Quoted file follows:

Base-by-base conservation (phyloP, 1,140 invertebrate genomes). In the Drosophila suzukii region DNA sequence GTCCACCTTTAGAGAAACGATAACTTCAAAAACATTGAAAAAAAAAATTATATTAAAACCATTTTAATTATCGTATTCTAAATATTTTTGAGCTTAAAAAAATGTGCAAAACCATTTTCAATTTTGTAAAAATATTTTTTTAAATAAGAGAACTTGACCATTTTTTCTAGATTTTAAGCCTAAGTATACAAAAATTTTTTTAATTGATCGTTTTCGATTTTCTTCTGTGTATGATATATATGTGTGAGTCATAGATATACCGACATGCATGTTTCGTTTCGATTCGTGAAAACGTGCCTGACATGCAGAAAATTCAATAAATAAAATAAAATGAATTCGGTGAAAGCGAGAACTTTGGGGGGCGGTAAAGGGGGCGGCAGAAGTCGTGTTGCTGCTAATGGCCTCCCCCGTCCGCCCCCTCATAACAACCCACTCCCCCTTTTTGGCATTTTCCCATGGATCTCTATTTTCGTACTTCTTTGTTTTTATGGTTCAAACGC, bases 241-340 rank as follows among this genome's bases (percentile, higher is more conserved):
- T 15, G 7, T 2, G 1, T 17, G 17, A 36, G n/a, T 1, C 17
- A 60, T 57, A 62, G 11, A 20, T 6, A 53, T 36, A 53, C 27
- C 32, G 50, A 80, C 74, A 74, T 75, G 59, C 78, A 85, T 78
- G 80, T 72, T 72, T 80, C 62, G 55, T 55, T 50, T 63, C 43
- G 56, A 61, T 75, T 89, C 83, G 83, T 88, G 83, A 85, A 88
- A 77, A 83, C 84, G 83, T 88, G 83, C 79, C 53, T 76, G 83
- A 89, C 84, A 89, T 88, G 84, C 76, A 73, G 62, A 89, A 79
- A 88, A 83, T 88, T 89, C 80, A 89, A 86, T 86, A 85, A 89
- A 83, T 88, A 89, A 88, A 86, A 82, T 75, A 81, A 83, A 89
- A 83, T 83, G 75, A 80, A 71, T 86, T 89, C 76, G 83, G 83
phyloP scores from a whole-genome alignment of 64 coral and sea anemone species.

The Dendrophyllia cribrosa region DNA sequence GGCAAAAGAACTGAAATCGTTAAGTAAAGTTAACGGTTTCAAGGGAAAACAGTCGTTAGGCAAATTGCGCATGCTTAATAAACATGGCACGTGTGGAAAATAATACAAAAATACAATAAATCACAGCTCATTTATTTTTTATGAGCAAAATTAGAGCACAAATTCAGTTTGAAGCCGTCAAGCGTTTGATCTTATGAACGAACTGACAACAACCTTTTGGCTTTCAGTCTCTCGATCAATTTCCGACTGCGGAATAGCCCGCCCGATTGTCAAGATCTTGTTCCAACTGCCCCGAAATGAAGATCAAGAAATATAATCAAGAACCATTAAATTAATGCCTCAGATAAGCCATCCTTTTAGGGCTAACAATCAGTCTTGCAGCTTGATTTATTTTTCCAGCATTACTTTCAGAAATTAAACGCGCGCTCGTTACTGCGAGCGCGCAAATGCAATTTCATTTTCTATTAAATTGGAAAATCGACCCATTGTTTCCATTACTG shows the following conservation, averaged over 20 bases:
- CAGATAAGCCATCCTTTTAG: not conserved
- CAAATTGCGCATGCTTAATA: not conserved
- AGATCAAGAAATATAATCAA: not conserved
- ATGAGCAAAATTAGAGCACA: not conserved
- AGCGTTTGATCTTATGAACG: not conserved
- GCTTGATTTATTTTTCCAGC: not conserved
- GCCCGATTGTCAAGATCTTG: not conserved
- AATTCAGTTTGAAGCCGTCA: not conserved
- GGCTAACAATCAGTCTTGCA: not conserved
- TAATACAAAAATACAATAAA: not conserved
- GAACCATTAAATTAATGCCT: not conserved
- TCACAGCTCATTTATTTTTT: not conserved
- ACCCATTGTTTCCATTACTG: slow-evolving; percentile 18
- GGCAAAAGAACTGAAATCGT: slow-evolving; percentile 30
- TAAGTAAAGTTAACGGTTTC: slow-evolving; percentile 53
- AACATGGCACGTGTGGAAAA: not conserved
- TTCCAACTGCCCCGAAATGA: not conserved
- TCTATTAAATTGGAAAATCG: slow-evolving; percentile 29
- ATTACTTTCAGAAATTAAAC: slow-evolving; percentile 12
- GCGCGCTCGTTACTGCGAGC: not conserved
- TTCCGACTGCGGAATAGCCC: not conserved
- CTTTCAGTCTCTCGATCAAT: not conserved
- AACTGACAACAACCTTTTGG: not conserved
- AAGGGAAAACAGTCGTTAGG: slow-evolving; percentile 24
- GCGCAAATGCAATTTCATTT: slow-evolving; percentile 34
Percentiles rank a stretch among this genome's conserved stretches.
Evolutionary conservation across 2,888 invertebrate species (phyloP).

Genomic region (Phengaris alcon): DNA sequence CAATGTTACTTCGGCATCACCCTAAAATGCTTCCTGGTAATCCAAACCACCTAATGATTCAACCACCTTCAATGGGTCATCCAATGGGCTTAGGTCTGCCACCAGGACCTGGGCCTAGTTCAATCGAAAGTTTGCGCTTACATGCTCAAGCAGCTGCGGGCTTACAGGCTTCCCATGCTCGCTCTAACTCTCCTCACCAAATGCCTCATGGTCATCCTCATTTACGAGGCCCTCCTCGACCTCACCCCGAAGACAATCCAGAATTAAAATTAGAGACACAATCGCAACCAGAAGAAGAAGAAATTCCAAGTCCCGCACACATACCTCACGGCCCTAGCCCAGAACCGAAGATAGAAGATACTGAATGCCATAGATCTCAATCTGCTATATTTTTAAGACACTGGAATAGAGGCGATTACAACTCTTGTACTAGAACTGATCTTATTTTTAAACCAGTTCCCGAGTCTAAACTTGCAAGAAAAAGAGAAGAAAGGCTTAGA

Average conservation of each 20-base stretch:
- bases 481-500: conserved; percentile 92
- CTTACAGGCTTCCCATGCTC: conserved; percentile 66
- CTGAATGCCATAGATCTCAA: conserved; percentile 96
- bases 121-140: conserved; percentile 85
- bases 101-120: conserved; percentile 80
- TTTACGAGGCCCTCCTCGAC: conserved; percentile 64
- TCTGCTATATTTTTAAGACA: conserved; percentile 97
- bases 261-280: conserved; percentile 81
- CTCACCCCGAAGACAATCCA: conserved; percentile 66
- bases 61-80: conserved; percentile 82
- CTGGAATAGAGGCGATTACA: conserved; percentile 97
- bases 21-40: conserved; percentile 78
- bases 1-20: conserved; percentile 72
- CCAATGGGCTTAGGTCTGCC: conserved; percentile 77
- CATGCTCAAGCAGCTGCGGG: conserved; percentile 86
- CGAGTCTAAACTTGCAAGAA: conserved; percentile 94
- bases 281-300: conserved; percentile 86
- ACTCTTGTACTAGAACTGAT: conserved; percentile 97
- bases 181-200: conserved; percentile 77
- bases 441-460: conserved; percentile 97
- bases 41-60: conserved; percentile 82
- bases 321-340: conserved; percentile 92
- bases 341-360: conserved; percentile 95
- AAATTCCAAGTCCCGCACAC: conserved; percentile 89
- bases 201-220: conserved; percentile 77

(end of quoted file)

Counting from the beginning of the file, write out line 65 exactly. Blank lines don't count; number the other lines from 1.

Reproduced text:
- bases 341-360: conserved; percentile 95